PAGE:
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Naval Ship LE WB Yeats Berths in Galway for Potential Covid-19 Testing Support

19th March 2020
LE WB Yeats LE WB Yeats Photo: Naval Service

The Naval Service patrol ship LÉ WB Yeats has berthed in Galway for potential use as a testing facility for the Covid-19 virus writes Lorna Siggins

The ship is one of three Naval Service vessels requested for use by the Health Service Executive (HSE), as plans are underway to roll out 34 testing facilities across the State.

The vessel under command of Lieut Cdr Martin Tarrant arrived into Galway docks on Tuesday night and was due to be visited by HSE staff yesterday to conduct a risk assessment.

The LÉ Samuel Beckett has already been deployed to Dublin for similar use, and another ship is on standby in Haulbowline naval base for location in Cork.

Naval Service experience of testing for infectious illnesses during migrant rescue in the Mediterranean influenced the decision to make ships available as support to the HSE.

The Defence Forces Press Office said the ships were deployed “to generate extra capacity for the HSE”, and it was awaiting further instructions.

It is anticipated that arrangements already in place for testing at Dublin’s Croke Park would be simulated, with marquees established onshore and the ships providing logistical support. All three cities have riverside berths which offers ease of access.

The HSE has emphasised that people should not present at the various centres without a scheduled appointment, following referral by GPs if necessary after an initial assessment by phone.

.Those suffering from symptoms of Covid-19 (typically dry cough and fever) should ring their GP who will arrange a test if deemed necessary.

The LE WB Yeats was commissioned in 2016, first deployed to the Mediterranean in 2017, and is twinned with Galway city.

Galway harbourmaster Capt Brian Sheridan said that the move further emphasised the critical role of ports in providing a response to the current situation.

He confirmed that he and his port pilots and other key staff will be seeking early tests for the virus, being among a group of Port of Galway staff who are key to ensuring supply chains are kept open.

Already, a number of measures have been taken by ports including Galway to comply with World Health Organisation control guidelines for Covid-19 at sea. Capt Sheridan confirmed that one of the measures includes cancelling all shore leave for visiting ships.

Vessels have been asked to supply certification of medical compliance before berthing, and to ensure all areas onboard are thoroughly sanitised.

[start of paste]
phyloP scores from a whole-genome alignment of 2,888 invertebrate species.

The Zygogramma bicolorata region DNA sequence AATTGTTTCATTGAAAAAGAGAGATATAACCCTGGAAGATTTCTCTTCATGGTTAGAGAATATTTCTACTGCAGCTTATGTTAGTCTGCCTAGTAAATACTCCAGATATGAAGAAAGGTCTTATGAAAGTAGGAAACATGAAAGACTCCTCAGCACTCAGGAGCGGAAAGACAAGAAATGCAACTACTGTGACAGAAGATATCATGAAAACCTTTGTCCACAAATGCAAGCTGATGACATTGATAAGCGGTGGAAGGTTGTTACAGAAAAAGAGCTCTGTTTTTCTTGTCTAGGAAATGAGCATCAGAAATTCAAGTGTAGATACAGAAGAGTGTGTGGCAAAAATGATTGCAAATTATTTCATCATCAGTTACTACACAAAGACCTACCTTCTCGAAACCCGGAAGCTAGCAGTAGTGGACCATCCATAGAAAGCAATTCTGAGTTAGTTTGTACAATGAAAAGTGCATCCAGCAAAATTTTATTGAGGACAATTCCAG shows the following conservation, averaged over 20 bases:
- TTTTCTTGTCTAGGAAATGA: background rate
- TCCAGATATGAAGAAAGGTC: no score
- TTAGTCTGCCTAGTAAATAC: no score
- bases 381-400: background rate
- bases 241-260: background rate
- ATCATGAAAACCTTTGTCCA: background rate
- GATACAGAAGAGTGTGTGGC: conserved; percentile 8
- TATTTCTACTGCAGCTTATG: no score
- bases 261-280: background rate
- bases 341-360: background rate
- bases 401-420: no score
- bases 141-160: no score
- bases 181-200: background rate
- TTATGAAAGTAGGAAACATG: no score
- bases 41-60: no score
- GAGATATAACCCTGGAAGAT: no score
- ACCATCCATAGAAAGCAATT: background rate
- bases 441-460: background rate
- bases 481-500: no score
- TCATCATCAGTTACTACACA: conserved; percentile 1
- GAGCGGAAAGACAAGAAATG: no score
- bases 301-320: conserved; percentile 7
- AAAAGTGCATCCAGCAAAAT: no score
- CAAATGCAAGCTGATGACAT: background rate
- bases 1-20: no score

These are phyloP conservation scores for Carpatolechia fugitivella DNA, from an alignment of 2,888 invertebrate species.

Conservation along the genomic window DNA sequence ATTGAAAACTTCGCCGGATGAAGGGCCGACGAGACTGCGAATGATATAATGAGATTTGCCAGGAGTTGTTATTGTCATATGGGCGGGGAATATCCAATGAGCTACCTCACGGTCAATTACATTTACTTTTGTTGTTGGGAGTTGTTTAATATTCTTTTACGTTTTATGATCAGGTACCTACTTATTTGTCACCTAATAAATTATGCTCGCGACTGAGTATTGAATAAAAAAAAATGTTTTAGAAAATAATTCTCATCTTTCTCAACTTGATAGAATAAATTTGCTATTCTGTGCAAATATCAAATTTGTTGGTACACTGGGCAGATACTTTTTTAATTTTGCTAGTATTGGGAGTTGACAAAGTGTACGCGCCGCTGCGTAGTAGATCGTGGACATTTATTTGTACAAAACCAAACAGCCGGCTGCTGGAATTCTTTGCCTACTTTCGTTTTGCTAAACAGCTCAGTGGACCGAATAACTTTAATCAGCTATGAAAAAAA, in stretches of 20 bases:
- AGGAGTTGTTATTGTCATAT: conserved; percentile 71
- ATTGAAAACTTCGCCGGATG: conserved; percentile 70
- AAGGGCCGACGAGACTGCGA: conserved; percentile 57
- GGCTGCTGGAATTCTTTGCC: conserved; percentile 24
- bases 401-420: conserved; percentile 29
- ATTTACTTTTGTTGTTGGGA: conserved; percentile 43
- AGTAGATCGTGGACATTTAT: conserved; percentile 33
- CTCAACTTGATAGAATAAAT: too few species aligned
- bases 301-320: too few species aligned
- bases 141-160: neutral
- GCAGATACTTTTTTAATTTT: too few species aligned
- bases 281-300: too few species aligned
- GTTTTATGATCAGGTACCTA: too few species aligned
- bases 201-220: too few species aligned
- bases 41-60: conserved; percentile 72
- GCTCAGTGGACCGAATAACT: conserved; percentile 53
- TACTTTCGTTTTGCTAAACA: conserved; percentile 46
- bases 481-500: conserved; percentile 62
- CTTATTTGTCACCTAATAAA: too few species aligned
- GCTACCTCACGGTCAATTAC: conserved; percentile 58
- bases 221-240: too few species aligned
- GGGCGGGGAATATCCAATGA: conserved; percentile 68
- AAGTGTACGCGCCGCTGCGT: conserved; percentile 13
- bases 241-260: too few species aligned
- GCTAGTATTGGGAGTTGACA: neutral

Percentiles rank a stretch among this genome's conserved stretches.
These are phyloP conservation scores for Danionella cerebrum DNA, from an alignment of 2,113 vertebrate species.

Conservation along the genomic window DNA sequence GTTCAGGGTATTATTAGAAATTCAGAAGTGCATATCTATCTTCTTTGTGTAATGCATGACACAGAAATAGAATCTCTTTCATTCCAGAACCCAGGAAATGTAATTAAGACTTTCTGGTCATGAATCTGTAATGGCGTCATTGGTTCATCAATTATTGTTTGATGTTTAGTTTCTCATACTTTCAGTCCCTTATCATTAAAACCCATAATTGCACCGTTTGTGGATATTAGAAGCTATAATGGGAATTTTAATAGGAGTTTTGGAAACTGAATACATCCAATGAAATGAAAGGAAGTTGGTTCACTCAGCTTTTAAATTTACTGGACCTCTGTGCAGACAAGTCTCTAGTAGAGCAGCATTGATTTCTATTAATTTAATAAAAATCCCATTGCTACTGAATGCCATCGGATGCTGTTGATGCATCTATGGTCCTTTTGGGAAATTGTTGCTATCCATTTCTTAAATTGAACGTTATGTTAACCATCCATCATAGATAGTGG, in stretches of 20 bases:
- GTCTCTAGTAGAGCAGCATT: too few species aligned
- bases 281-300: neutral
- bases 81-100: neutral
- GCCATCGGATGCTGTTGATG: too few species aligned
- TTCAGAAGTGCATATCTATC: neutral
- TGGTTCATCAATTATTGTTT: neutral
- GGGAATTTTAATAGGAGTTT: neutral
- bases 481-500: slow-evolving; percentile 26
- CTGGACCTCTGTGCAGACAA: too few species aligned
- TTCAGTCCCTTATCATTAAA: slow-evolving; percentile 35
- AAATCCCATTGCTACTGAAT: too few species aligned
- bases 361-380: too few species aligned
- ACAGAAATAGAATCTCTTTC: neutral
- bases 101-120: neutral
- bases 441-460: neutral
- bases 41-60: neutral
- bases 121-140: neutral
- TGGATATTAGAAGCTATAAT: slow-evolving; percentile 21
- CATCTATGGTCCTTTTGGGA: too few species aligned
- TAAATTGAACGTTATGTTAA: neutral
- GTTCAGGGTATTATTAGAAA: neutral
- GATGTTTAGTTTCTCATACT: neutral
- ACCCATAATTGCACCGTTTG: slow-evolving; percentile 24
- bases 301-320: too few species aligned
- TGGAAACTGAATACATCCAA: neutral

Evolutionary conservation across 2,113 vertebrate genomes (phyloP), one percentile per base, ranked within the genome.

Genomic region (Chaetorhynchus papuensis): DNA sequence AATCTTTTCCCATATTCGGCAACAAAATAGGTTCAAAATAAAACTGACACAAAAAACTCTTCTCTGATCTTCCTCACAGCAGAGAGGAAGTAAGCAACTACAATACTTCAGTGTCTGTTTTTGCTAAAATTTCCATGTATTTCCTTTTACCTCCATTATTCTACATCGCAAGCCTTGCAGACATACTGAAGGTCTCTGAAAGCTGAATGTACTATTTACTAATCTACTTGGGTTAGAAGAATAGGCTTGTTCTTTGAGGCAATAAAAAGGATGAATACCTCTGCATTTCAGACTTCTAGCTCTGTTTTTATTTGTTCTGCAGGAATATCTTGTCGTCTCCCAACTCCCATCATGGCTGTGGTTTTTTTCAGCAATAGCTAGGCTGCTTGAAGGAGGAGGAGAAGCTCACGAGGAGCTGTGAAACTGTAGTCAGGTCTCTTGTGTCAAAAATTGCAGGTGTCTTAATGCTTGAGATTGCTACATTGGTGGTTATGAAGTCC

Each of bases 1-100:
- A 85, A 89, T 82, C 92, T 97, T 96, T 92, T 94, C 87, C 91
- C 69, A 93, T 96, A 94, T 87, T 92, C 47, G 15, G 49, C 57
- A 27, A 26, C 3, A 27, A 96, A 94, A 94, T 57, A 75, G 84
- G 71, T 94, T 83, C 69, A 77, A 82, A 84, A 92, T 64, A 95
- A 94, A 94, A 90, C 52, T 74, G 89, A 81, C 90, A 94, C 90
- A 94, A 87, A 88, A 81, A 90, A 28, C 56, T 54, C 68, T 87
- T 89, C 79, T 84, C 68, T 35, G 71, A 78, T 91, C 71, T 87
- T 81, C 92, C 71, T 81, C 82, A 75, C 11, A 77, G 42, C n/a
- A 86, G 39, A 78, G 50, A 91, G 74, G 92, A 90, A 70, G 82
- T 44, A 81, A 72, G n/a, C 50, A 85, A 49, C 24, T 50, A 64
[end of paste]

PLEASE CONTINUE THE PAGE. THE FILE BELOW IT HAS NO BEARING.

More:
Communication with pilots who have to board vessels to provide navigation into port must also comply with social distancing measures, he said.

“These measures apply to all our staff – port pilots and crew who have to board ships, dock gatemen, crane drivers – and Port of Galway staff who can work from home are doing so,” Capt Sheridan said.

Shipping schedules will continue as normal, he said. The Port of Galway has also offered a ten-acre property in the city to the HSE for the location of field hospital facilities if required, he said.

Lorna Siggins

About The Author

Lorna Siggins

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Lorna Siggins is a print and radio reporter, and a former Irish Times western correspondent. She is the author of Everest Callling (1994) on the first Irish Everest expedition; Mayday! Mayday! (2004) on Irish helicopter search and rescue; and Once Upon a Time in the West: the Corrib gas controversy (2010).

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Coronavirus (COVID-19): Irish Sailing & Boating

Since restrictions began in March 2020, the Government is preparing for a 'controlled and gradual return to sport' and the 2020 sailing fixtures are being tentatively redrafted by yacht clubs, rowing clubs angling and diving clubs across Ireland as the country enters a new phase in dealing with the Coronavirus. The hope is that a COVID-19 restrictions might be eased by May 5th as Sport Ireland has asked national governing bodies for information on the challenges they face. 

Coronavirus (COVID-19) information

COVID-19 is a new illness that can affect your lungs and airways. It's caused by a virus called coronavirus.

To help stop the spread of coronavirus (COVID-19) everyone has been asked to stay at home. But some people may need to do more than this.

You may need to either:

You do these things to stop other people from getting coronavirus.

Read advice for people in at-risk groups

Read advice about cocooning.

Restricted movements

Everybody in Ireland has been asked to stay at home. You should only go out for a few reasons, such as shopping for food.

But you need to restrict your movements further if you: 

  • live with someone who has symptoms of coronavirus, but you feel well
  • are a close contact of a confirmed case of coronavirus
  • have returned to Ireland from another country

You need to restrict your movements for at least 14 days.

But if the person you live with has had a test and it is negative, you don't need to wait 14 days. You should still follow the advice for everyone - stay at home as much as possible.

Close contact

This is only a guide but close contact can mean:

  • spending more than 15 minutes of face-to-face contact within 2 metres of an infected person
  • living in the same house or shared accommodation as an infected person

How to restrict your movements 

Follow the advice for everybody - stay at home.

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